MLB needs to get its players to become flagship spokesmen for non-baseball products. To their credit, Luke Voit is appearing in BMW commercials, which do mention his name. While this was great for him to do after leading MLB in home runs in 2020, the average baseball fan does not know Luke Voit’s face, nor is BMW an affordable brand for the majority of Americans. We need another Derek Jeter + Ford combination: mainstream names/faces in a mass-consumed product. And for goodness sake: SHOW THE UNIFORM!
Consider this an offshoot of the previous section: NFL partners obsessively with snacks like Tostitos etc. Watch soda, beer, and snack commercials during football season: while they do not always feature NFL players, they do feature an awful lot of fans in jerseys watching the game at home or tailgating. I argue this is important, because it normalizes the wearing of an NFL jersey, and also normalizes making time to enjoy the game with your friends and family while thirdly advertising the food to eat. This is a clever and powerful triple-whammy that gets people excited to routinely watch and represent their favorite team after seeing “normal people” doing the same.
You can notice this specifically in the NFL advertisement titled “It’s All Coming Back To Me.” Not only does this ad feature all of the items listed above, but it also features a popular song (sang by the great Celine Dion, tho let’s not forget Meatloaf) and an appearance by Peter Griffin, Zazu from the Lion King, and other celebrities (again, crossing over with non-football products). The message of this advertisement is the emotional relief of football re-entering our lives.
Compare this to MLB’s returning commercials called “The Return” and “Welcome Back.” What both these commercials succeeded in, is showing faces and uniforms. “The Return” in particular is a stellar show of highlights and eye candy. But these ads do have striking differences to their NFL counterpart. Firstly, the NFL ad features fans consuming the product on TV in their home. Neither of the MLB ads do that, making it feel less attainable and less personal. Second, the NFL ad features a familiar/successful mainstream song, which makes it more memorable. The MLB commercials, while featuring good music, do not jog the human brain with nostalgia or a familiar emotion. I cannot help but wonder if these small details make a big subconscious difference.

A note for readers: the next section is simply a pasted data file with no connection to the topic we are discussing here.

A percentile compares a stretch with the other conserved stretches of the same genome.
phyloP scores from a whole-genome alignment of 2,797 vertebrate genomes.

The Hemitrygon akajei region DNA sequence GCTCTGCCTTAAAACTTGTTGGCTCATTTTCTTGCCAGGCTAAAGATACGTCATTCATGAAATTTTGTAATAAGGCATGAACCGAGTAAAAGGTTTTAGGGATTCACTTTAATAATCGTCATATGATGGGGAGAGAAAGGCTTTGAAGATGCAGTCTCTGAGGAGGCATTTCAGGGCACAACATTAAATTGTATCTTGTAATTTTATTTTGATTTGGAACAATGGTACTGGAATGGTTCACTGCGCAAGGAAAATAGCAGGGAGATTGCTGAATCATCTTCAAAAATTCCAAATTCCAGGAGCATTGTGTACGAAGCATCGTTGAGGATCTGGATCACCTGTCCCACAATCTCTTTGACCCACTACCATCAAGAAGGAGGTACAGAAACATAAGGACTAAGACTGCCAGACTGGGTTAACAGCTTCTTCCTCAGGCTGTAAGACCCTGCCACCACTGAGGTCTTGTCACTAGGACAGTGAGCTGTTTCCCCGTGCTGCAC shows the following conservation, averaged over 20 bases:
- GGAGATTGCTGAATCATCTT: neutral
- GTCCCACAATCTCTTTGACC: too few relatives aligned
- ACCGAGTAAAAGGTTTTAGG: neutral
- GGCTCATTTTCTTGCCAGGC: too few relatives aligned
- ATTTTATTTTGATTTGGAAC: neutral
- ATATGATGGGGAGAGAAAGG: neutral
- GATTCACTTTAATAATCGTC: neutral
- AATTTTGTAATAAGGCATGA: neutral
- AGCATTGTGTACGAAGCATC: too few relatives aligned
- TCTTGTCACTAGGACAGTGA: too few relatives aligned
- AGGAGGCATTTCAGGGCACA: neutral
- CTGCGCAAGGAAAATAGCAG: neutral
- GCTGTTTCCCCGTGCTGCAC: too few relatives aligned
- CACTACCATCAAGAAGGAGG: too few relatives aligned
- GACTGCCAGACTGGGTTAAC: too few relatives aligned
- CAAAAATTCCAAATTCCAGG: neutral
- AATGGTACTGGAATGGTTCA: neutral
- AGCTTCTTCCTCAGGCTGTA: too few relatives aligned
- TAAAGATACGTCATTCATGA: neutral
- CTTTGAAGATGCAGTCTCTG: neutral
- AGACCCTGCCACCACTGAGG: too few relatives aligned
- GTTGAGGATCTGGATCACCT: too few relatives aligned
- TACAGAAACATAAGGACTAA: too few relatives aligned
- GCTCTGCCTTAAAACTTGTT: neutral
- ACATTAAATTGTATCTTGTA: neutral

The Best One Yet…
The best commercial MLB put out in years is by far the T Mobile commercial that was released right before the 2021 All-Star game. I will not recap the commercial but it hits so many nails on top of the head:
- shows two top MLB stars’ faces AND features their names both visually and audibly.
- shows them both in the Yankee uniform and at Yankee Stadium
- recognizes and shows Aaron Judge and Giancarlo Stanton’s biggest selling point of hitting home runs.
- advertise a non-baseball product
- features kids, and also shouts out to Little League
- is legitimately laugh-out-loud FUNNY
Whoever was ultimately in charge of this ad, needs to be in charge of the ads moving forward. It was perfect!
This Random but Halfway Brilliant Side-Step…
We are over a decade removed from this, but in 2010 MLB sponsored a paint job for the world-famous monster truck: Bigfoot. This was a stellar idea because monster trucks get high kids and family traffic, so this was a really clever and great way to get the MLB logo in front of kids. The other smart idea of this: they specifically sponsored Bigfoot. To adults, Bigfoot needs to introduction. It is a cultural icon of America.
However, the worst part of this idea: they specifically sponsored Bigfoot, which does not carry near the popularity weight that it used to 20-30 years ago. You cannot watch Bigfoot on TV. Because it does not appear in Monster Jam with the likes of Gravedigger. Monster Jam gets mainstream TV time on NBCSN. By partnering with Bigfoot, MLB took their logo off of TV and away from the number one producer and distributor of monster truck content.
Here is my suggestion to MLB: do this again, but be on Monster Jam so you can get on TV. In addition, when in cities during the off-season, advertise MLB players to sign autographs with the driver in pit parties. Get the kids up close and personal with Major League Baseball players. Do you know who else has a strong presence in Monster Jam? MLB’s good old friend Chevrolet. This is a match made in heaven.